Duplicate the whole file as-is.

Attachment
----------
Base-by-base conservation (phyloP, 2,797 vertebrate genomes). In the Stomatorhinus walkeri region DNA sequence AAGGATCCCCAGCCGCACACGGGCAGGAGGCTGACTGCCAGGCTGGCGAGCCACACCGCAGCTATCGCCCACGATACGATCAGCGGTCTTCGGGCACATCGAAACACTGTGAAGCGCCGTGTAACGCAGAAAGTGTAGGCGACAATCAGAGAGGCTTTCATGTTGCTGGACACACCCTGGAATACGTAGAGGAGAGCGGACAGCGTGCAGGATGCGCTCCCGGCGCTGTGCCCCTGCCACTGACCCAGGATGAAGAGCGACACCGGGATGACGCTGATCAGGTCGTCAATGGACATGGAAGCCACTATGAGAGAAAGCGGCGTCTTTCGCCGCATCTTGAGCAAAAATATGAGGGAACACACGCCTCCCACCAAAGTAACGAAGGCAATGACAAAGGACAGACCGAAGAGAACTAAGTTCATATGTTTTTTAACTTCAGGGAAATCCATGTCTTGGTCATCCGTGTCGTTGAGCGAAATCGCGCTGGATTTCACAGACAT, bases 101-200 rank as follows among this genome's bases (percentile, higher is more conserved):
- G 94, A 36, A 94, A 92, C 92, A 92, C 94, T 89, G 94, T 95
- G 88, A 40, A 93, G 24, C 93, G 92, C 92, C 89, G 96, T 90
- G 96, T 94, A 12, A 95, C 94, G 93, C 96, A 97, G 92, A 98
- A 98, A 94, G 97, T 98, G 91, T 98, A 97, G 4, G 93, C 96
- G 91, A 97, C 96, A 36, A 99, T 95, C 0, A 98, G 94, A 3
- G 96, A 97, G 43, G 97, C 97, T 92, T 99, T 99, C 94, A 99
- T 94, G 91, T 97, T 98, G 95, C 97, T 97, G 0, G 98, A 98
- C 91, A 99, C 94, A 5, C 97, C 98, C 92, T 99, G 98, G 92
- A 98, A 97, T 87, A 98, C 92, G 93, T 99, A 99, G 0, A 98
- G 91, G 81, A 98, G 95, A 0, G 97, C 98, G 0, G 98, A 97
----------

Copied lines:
Base-by-base conservation (phyloP, 2,797 vertebrate genomes). In the Stomatorhinus walkeri region DNA sequence AAGGATCCCCAGCCGCACACGGGCAGGAGGCTGACTGCCAGGCTGGCGAGCCACACCGCAGCTATCGCCCACGATACGATCAGCGGTCTTCGGGCACATCGAAACACTGTGAAGCGCCGTGTAACGCAGAAAGTGTAGGCGACAATCAGAGAGGCTTTCATGTTGCTGGACACACCCTGGAATACGTAGAGGAGAGCGGACAGCGTGCAGGATGCGCTCCCGGCGCTGTGCCCCTGCCACTGACCCAGGATGAAGAGCGACACCGGGATGACGCTGATCAGGTCGTCAATGGACATGGAAGCCACTATGAGAGAAAGCGGCGTCTTTCGCCGCATCTTGAGCAAAAATATGAGGGAACACACGCCTCCCACCAAAGTAACGAAGGCAATGACAAAGGACAGACCGAAGAGAACTAAGTTCATATGTTTTTTAACTTCAGGGAAATCCATGTCTTGGTCATCCGTGTCGTTGAGCGAAATCGCGCTGGATTTCACAGACAT, bases 101-200 rank as follows among this genome's bases (percentile, higher is more conserved):
- G 94, A 36, A 94, A 92, C 92, A 92, C 94, T 89, G 94, T 95
- G 88, A 40, A 93, G 24, C 93, G 92, C 92, C 89, G 96, T 90
- G 96, T 94, A 12, A 95, C 94, G 93, C 96, A 97, G 92, A 98
- A 98, A 94, G 97, T 98, G 91, T 98, A 97, G 4, G 93, C 96
- G 91, A 97, C 96, A 36, A 99, T 95, C 0, A 98, G 94, A 3
- G 96, A 97, G 43, G 97, C 97, T 92, T 99, T 99, C 94, A 99
- T 94, G 91, T 97, T 98, G 95, C 97, T 97, G 0, G 98, A 98
- C 91, A 99, C 94, A 5, C 97, C 98, C 92, T 99, G 98, G 92
- A 98, A 97, T 87, A 98, C 92, G 93, T 99, A 99, G 0, A 98
- G 91, G 81, A 98, G 95, A 0, G 97, C 98, G 0, G 98, A 97